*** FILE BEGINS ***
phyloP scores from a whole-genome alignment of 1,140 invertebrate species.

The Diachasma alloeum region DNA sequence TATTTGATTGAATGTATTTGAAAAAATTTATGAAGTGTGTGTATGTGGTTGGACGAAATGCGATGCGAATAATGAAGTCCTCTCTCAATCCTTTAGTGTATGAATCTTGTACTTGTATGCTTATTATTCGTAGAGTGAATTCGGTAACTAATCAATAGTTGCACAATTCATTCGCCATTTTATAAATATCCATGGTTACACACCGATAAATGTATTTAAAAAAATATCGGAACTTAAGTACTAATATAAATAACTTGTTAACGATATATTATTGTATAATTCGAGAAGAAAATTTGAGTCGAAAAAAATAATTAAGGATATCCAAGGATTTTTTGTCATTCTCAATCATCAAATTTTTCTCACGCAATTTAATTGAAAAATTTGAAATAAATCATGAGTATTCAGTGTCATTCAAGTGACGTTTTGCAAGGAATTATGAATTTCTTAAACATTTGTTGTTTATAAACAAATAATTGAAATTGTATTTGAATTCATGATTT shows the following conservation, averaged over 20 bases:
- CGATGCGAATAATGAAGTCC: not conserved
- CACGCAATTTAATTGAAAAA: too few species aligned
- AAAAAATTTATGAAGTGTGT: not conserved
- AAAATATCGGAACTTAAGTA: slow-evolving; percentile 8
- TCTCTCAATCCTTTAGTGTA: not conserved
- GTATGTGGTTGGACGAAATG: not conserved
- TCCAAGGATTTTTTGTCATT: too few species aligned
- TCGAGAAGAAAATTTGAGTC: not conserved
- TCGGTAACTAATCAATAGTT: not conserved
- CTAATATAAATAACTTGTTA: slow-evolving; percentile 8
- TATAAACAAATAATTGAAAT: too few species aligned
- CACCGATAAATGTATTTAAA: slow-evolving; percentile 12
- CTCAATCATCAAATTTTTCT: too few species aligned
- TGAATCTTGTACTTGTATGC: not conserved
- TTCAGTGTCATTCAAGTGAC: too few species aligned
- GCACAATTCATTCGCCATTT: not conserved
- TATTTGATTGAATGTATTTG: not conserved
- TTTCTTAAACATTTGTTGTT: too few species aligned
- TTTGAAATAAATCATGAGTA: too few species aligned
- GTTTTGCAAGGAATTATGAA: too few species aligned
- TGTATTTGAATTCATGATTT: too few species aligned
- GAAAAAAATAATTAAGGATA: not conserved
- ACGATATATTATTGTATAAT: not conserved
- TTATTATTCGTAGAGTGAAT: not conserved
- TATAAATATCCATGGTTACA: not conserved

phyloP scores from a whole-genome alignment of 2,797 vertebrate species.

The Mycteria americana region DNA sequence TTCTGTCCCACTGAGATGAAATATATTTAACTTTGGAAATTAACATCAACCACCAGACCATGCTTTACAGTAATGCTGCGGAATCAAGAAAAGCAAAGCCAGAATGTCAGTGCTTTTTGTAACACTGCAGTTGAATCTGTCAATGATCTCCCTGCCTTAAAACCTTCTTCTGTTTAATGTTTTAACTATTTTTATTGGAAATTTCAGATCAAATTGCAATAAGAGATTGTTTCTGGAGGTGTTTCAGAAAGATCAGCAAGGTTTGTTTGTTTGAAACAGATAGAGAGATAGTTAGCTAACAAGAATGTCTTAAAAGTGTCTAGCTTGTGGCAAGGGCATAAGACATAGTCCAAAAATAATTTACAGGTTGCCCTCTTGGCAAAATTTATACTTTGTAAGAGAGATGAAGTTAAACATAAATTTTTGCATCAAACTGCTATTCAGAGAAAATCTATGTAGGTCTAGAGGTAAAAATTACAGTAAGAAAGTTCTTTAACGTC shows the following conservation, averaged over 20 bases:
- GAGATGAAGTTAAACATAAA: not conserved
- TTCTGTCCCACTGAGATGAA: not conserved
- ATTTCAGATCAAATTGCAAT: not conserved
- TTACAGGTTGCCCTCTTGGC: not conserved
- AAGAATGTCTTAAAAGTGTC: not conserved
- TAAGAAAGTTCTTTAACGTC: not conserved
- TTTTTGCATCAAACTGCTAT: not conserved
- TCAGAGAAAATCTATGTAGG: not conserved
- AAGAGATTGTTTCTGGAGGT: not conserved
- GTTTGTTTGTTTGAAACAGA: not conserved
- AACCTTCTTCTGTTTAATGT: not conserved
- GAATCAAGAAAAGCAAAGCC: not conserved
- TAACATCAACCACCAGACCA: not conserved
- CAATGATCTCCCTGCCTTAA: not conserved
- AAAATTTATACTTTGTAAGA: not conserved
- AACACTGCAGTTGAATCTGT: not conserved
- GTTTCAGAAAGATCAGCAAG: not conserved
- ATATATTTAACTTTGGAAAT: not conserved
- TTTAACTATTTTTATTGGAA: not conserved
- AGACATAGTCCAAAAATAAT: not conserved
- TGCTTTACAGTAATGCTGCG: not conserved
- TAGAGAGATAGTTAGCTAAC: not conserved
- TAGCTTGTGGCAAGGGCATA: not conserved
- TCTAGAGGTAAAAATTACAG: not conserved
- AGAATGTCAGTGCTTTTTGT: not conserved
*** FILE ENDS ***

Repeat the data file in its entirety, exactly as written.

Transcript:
phyloP scores from a whole-genome alignment of 1,140 invertebrate species.

The Diachasma alloeum region DNA sequence TATTTGATTGAATGTATTTGAAAAAATTTATGAAGTGTGTGTATGTGGTTGGACGAAATGCGATGCGAATAATGAAGTCCTCTCTCAATCCTTTAGTGTATGAATCTTGTACTTGTATGCTTATTATTCGTAGAGTGAATTCGGTAACTAATCAATAGTTGCACAATTCATTCGCCATTTTATAAATATCCATGGTTACACACCGATAAATGTATTTAAAAAAATATCGGAACTTAAGTACTAATATAAATAACTTGTTAACGATATATTATTGTATAATTCGAGAAGAAAATTTGAGTCGAAAAAAATAATTAAGGATATCCAAGGATTTTTTGTCATTCTCAATCATCAAATTTTTCTCACGCAATTTAATTGAAAAATTTGAAATAAATCATGAGTATTCAGTGTCATTCAAGTGACGTTTTGCAAGGAATTATGAATTTCTTAAACATTTGTTGTTTATAAACAAATAATTGAAATTGTATTTGAATTCATGATTT shows the following conservation, averaged over 20 bases:
- CGATGCGAATAATGAAGTCC: not conserved
- CACGCAATTTAATTGAAAAA: too few species aligned
- AAAAAATTTATGAAGTGTGT: not conserved
- AAAATATCGGAACTTAAGTA: slow-evolving; percentile 8
- TCTCTCAATCCTTTAGTGTA: not conserved
- GTATGTGGTTGGACGAAATG: not conserved
- TCCAAGGATTTTTTGTCATT: too few species aligned
- TCGAGAAGAAAATTTGAGTC: not conserved
- TCGGTAACTAATCAATAGTT: not conserved
- CTAATATAAATAACTTGTTA: slow-evolving; percentile 8
- TATAAACAAATAATTGAAAT: too few species aligned
- CACCGATAAATGTATTTAAA: slow-evolving; percentile 12
- CTCAATCATCAAATTTTTCT: too few species aligned
- TGAATCTTGTACTTGTATGC: not conserved
- TTCAGTGTCATTCAAGTGAC: too few species aligned
- GCACAATTCATTCGCCATTT: not conserved
- TATTTGATTGAATGTATTTG: not conserved
- TTTCTTAAACATTTGTTGTT: too few species aligned
- TTTGAAATAAATCATGAGTA: too few species aligned
- GTTTTGCAAGGAATTATGAA: too few species aligned
- TGTATTTGAATTCATGATTT: too few species aligned
- GAAAAAAATAATTAAGGATA: not conserved
- ACGATATATTATTGTATAAT: not conserved
- TTATTATTCGTAGAGTGAAT: not conserved
- TATAAATATCCATGGTTACA: not conserved

phyloP scores from a whole-genome alignment of 2,797 vertebrate species.

The Mycteria americana region DNA sequence TTCTGTCCCACTGAGATGAAATATATTTAACTTTGGAAATTAACATCAACCACCAGACCATGCTTTACAGTAATGCTGCGGAATCAAGAAAAGCAAAGCCAGAATGTCAGTGCTTTTTGTAACACTGCAGTTGAATCTGTCAATGATCTCCCTGCCTTAAAACCTTCTTCTGTTTAATGTTTTAACTATTTTTATTGGAAATTTCAGATCAAATTGCAATAAGAGATTGTTTCTGGAGGTGTTTCAGAAAGATCAGCAAGGTTTGTTTGTTTGAAACAGATAGAGAGATAGTTAGCTAACAAGAATGTCTTAAAAGTGTCTAGCTTGTGGCAAGGGCATAAGACATAGTCCAAAAATAATTTACAGGTTGCCCTCTTGGCAAAATTTATACTTTGTAAGAGAGATGAAGTTAAACATAAATTTTTGCATCAAACTGCTATTCAGAGAAAATCTATGTAGGTCTAGAGGTAAAAATTACAGTAAGAAAGTTCTTTAACGTC shows the following conservation, averaged over 20 bases:
- GAGATGAAGTTAAACATAAA: not conserved
- TTCTGTCCCACTGAGATGAA: not conserved
- ATTTCAGATCAAATTGCAAT: not conserved
- TTACAGGTTGCCCTCTTGGC: not conserved
- AAGAATGTCTTAAAAGTGTC: not conserved
- TAAGAAAGTTCTTTAACGTC: not conserved
- TTTTTGCATCAAACTGCTAT: not conserved
- TCAGAGAAAATCTATGTAGG: not conserved
- AAGAGATTGTTTCTGGAGGT: not conserved
- GTTTGTTTGTTTGAAACAGA: not conserved
- AACCTTCTTCTGTTTAATGT: not conserved
- GAATCAAGAAAAGCAAAGCC: not conserved
- TAACATCAACCACCAGACCA: not conserved
- CAATGATCTCCCTGCCTTAA: not conserved
- AAAATTTATACTTTGTAAGA: not conserved
- AACACTGCAGTTGAATCTGT: not conserved
- GTTTCAGAAAGATCAGCAAG: not conserved
- ATATATTTAACTTTGGAAAT: not conserved
- TTTAACTATTTTTATTGGAA: not conserved
- AGACATAGTCCAAAAATAAT: not conserved
- TGCTTTACAGTAATGCTGCG: not conserved
- TAGAGAGATAGTTAGCTAAC: not conserved
- TAGCTTGTGGCAAGGGCATA: not conserved
- TCTAGAGGTAAAAATTACAG: not conserved
- AGAATGTCAGTGCTTTTTGT: not conserved